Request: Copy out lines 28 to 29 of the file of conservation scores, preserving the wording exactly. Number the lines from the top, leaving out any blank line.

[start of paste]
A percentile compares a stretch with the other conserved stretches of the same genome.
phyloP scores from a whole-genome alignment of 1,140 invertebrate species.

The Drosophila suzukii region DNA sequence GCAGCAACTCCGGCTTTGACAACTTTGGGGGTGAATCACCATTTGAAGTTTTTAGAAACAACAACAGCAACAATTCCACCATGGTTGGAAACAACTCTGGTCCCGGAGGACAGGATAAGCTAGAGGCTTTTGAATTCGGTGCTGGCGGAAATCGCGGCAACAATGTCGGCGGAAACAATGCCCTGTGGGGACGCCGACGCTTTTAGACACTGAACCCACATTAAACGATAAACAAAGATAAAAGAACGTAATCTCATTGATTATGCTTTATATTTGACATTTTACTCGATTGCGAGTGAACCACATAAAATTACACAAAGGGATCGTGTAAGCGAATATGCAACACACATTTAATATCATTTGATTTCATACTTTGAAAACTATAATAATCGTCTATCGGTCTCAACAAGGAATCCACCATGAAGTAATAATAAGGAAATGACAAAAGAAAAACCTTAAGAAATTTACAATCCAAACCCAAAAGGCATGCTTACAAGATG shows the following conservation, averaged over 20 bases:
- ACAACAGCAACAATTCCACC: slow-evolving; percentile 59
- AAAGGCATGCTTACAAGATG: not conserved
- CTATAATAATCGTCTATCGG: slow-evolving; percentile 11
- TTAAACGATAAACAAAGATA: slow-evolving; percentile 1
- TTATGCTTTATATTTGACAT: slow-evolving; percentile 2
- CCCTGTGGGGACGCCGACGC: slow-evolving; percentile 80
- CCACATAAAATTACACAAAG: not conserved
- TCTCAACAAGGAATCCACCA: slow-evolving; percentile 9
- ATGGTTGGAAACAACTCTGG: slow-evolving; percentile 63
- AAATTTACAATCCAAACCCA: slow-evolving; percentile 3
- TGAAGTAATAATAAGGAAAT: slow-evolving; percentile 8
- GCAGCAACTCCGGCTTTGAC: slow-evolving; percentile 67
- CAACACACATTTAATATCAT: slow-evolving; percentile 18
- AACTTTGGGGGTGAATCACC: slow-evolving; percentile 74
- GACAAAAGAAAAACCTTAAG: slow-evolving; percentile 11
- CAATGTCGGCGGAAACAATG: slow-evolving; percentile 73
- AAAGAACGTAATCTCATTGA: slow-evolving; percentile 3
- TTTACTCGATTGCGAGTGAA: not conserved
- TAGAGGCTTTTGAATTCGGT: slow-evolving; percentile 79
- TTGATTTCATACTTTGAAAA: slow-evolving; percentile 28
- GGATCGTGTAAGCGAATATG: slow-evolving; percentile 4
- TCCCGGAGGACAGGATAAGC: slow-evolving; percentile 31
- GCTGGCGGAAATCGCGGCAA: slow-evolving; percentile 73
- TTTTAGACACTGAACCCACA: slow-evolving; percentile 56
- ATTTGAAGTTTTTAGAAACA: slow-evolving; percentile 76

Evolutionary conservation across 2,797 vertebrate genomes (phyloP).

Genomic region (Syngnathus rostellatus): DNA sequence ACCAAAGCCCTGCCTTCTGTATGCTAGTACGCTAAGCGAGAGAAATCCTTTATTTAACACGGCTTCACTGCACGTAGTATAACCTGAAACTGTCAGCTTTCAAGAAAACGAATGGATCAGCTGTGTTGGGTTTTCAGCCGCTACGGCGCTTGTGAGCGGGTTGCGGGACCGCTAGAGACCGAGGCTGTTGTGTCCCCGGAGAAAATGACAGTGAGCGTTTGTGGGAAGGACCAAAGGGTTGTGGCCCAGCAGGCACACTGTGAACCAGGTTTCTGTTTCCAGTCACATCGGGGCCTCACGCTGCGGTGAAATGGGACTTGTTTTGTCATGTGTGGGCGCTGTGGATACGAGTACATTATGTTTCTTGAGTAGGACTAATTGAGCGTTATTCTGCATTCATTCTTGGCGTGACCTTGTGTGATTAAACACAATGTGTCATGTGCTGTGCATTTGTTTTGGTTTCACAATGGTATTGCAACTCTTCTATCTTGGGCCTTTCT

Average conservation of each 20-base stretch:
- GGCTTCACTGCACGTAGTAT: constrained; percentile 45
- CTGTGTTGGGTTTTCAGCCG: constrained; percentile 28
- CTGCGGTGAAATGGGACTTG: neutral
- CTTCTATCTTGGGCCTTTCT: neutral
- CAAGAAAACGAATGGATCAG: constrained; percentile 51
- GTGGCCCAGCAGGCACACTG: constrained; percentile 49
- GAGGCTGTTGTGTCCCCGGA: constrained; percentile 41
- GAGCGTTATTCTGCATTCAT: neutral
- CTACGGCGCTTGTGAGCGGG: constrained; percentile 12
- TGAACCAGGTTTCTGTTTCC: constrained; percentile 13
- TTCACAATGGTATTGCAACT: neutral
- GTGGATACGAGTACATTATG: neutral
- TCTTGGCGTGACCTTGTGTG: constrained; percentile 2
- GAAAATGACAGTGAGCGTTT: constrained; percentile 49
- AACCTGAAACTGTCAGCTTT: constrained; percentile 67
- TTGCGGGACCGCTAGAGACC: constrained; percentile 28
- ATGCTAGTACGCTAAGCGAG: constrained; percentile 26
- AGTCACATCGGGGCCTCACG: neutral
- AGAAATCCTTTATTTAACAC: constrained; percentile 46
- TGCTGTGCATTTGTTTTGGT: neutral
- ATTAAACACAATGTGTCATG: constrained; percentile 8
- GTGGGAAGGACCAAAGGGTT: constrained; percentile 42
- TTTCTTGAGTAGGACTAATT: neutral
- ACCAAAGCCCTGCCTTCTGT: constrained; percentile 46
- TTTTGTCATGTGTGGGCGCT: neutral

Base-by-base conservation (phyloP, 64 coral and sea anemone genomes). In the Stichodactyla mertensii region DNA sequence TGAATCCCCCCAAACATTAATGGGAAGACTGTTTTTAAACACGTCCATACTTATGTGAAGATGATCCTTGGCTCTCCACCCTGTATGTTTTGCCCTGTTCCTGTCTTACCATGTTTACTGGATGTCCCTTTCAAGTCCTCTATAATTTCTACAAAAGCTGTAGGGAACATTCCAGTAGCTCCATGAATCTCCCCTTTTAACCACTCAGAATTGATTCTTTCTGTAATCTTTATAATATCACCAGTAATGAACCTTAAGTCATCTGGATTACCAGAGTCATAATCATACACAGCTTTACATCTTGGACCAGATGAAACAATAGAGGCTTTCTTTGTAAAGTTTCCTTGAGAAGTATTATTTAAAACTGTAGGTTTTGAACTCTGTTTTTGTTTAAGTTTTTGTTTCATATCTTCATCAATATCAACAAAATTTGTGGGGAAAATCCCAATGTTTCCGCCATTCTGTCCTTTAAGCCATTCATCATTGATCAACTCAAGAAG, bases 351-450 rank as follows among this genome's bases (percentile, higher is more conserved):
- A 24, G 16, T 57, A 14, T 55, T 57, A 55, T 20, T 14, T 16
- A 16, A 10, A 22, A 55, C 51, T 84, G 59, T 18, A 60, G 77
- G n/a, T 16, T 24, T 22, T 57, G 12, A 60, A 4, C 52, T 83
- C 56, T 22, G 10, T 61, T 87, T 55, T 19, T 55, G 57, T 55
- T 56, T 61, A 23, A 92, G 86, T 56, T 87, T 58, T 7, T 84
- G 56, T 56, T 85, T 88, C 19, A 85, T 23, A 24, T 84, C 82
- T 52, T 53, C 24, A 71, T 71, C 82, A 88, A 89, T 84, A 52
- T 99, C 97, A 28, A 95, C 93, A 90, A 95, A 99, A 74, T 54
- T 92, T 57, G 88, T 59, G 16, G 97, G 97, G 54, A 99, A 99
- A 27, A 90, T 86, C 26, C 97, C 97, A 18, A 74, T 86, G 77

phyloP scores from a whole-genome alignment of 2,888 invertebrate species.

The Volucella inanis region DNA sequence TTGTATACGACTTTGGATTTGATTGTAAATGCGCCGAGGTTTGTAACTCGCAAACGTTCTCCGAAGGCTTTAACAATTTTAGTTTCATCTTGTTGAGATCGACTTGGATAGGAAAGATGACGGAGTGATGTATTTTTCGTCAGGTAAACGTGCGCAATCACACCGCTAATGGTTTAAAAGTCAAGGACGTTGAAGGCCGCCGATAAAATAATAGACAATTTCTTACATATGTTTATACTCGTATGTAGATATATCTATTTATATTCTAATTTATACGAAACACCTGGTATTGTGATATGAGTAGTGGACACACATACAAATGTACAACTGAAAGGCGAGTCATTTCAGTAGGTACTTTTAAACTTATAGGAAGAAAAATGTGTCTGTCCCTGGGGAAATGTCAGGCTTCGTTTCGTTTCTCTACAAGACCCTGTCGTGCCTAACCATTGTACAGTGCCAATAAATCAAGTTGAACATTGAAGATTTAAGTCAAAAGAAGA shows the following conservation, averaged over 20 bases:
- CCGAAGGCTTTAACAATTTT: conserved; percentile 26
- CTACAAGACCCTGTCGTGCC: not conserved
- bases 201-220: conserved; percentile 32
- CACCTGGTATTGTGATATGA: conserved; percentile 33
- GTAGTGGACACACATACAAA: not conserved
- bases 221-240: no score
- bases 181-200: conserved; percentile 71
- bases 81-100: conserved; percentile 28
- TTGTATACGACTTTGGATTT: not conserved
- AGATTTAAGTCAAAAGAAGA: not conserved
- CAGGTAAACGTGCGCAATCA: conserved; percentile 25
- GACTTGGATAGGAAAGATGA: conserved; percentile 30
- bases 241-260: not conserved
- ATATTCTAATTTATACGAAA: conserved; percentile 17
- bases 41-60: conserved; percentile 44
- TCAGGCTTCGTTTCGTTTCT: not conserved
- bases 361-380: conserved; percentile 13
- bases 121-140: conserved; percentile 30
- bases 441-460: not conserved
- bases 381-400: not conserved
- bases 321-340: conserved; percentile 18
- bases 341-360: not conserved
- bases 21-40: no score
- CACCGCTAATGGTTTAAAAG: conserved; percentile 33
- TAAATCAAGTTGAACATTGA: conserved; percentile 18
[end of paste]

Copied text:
- ATTTGAAGTTTTTAGAAACA: slow-evolving; percentile 76

Evolutionary conservation across 2,797 vertebrate genomes (phyloP).